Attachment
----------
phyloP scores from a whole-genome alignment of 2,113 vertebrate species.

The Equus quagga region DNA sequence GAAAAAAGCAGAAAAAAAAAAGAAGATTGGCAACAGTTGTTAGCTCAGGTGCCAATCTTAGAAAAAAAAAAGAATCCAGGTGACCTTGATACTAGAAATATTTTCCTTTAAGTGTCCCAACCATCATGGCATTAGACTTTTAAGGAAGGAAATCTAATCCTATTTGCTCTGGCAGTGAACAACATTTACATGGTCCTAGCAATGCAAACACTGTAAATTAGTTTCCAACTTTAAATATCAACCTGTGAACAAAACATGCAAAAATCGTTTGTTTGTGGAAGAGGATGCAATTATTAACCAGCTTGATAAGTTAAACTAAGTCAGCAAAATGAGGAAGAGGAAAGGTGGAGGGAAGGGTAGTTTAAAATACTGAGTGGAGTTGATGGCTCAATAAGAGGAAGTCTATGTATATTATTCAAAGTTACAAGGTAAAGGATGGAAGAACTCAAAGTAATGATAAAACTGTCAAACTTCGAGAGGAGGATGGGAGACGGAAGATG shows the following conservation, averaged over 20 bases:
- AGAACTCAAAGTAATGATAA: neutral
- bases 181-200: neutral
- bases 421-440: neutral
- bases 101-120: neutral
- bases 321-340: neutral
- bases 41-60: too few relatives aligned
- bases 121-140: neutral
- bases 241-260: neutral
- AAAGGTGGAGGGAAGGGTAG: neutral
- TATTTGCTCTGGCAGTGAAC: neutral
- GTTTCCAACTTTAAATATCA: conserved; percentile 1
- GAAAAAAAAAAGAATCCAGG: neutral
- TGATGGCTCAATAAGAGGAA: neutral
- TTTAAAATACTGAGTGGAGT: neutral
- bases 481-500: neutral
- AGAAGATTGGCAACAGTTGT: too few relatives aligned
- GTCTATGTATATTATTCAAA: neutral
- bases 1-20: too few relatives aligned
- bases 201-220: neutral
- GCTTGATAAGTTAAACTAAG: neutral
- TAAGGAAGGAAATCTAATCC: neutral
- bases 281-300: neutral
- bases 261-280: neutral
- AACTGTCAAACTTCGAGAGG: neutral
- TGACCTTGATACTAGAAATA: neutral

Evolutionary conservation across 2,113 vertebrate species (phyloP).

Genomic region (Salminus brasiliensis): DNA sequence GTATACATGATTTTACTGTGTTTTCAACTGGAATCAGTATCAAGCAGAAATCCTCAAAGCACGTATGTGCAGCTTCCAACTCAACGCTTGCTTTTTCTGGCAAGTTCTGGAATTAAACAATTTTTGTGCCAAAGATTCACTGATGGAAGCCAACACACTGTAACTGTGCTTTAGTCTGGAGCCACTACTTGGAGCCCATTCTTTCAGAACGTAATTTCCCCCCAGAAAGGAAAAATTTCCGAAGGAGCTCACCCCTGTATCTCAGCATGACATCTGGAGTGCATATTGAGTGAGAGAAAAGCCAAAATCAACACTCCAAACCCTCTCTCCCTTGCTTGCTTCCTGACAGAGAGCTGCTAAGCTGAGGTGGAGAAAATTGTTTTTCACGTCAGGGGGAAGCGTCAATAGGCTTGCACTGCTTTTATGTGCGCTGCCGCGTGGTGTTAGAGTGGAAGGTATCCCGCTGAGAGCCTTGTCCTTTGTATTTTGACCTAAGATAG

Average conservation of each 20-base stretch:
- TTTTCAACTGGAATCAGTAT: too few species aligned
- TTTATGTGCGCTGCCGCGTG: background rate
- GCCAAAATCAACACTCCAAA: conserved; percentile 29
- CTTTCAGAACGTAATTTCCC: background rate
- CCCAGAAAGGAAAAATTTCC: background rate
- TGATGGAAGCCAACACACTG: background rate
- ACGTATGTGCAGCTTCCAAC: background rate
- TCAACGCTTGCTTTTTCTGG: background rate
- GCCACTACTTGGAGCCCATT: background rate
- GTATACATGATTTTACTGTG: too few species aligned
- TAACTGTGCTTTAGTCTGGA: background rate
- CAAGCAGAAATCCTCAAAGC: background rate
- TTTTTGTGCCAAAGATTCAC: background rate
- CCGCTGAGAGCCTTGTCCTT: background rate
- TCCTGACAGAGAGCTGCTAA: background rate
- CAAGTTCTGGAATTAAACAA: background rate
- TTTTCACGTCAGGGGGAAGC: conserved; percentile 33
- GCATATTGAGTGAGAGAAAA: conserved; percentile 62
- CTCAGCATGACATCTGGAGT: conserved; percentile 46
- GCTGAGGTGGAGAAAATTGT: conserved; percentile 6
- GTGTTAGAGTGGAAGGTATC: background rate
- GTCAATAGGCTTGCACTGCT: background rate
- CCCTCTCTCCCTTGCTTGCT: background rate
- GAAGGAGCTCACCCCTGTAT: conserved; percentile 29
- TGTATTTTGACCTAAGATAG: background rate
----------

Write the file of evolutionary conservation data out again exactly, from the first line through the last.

phyloP scores from a whole-genome alignment of 2,113 vertebrate species.

The Equus quagga region DNA sequence GAAAAAAGCAGAAAAAAAAAAGAAGATTGGCAACAGTTGTTAGCTCAGGTGCCAATCTTAGAAAAAAAAAAGAATCCAGGTGACCTTGATACTAGAAATATTTTCCTTTAAGTGTCCCAACCATCATGGCATTAGACTTTTAAGGAAGGAAATCTAATCCTATTTGCTCTGGCAGTGAACAACATTTACATGGTCCTAGCAATGCAAACACTGTAAATTAGTTTCCAACTTTAAATATCAACCTGTGAACAAAACATGCAAAAATCGTTTGTTTGTGGAAGAGGATGCAATTATTAACCAGCTTGATAAGTTAAACTAAGTCAGCAAAATGAGGAAGAGGAAAGGTGGAGGGAAGGGTAGTTTAAAATACTGAGTGGAGTTGATGGCTCAATAAGAGGAAGTCTATGTATATTATTCAAAGTTACAAGGTAAAGGATGGAAGAACTCAAAGTAATGATAAAACTGTCAAACTTCGAGAGGAGGATGGGAGACGGAAGATG shows the following conservation, averaged over 20 bases:
- AGAACTCAAAGTAATGATAA: neutral
- bases 181-200: neutral
- bases 421-440: neutral
- bases 101-120: neutral
- bases 321-340: neutral
- bases 41-60: too few relatives aligned
- bases 121-140: neutral
- bases 241-260: neutral
- AAAGGTGGAGGGAAGGGTAG: neutral
- TATTTGCTCTGGCAGTGAAC: neutral
- GTTTCCAACTTTAAATATCA: conserved; percentile 1
- GAAAAAAAAAAGAATCCAGG: neutral
- TGATGGCTCAATAAGAGGAA: neutral
- TTTAAAATACTGAGTGGAGT: neutral
- bases 481-500: neutral
- AGAAGATTGGCAACAGTTGT: too few relatives aligned
- GTCTATGTATATTATTCAAA: neutral
- bases 1-20: too few relatives aligned
- bases 201-220: neutral
- GCTTGATAAGTTAAACTAAG: neutral
- TAAGGAAGGAAATCTAATCC: neutral
- bases 281-300: neutral
- bases 261-280: neutral
- AACTGTCAAACTTCGAGAGG: neutral
- TGACCTTGATACTAGAAATA: neutral

Evolutionary conservation across 2,113 vertebrate species (phyloP).

Genomic region (Salminus brasiliensis): DNA sequence GTATACATGATTTTACTGTGTTTTCAACTGGAATCAGTATCAAGCAGAAATCCTCAAAGCACGTATGTGCAGCTTCCAACTCAACGCTTGCTTTTTCTGGCAAGTTCTGGAATTAAACAATTTTTGTGCCAAAGATTCACTGATGGAAGCCAACACACTGTAACTGTGCTTTAGTCTGGAGCCACTACTTGGAGCCCATTCTTTCAGAACGTAATTTCCCCCCAGAAAGGAAAAATTTCCGAAGGAGCTCACCCCTGTATCTCAGCATGACATCTGGAGTGCATATTGAGTGAGAGAAAAGCCAAAATCAACACTCCAAACCCTCTCTCCCTTGCTTGCTTCCTGACAGAGAGCTGCTAAGCTGAGGTGGAGAAAATTGTTTTTCACGTCAGGGGGAAGCGTCAATAGGCTTGCACTGCTTTTATGTGCGCTGCCGCGTGGTGTTAGAGTGGAAGGTATCCCGCTGAGAGCCTTGTCCTTTGTATTTTGACCTAAGATAG

Average conservation of each 20-base stretch:
- TTTTCAACTGGAATCAGTAT: too few species aligned
- TTTATGTGCGCTGCCGCGTG: background rate
- GCCAAAATCAACACTCCAAA: conserved; percentile 29
- CTTTCAGAACGTAATTTCCC: background rate
- CCCAGAAAGGAAAAATTTCC: background rate
- TGATGGAAGCCAACACACTG: background rate
- ACGTATGTGCAGCTTCCAAC: background rate
- TCAACGCTTGCTTTTTCTGG: background rate
- GCCACTACTTGGAGCCCATT: background rate
- GTATACATGATTTTACTGTG: too few species aligned
- TAACTGTGCTTTAGTCTGGA: background rate
- CAAGCAGAAATCCTCAAAGC: background rate
- TTTTTGTGCCAAAGATTCAC: background rate
- CCGCTGAGAGCCTTGTCCTT: background rate
- TCCTGACAGAGAGCTGCTAA: background rate
- CAAGTTCTGGAATTAAACAA: background rate
- TTTTCACGTCAGGGGGAAGC: conserved; percentile 33
- GCATATTGAGTGAGAGAAAA: conserved; percentile 62
- CTCAGCATGACATCTGGAGT: conserved; percentile 46
- GCTGAGGTGGAGAAAATTGT: conserved; percentile 6
- GTGTTAGAGTGGAAGGTATC: background rate
- GTCAATAGGCTTGCACTGCT: background rate
- CCCTCTCTCCCTTGCTTGCT: background rate
- GAAGGAGCTCACCCCTGTAT: conserved; percentile 29
- TGTATTTTGACCTAAGATAG: background rate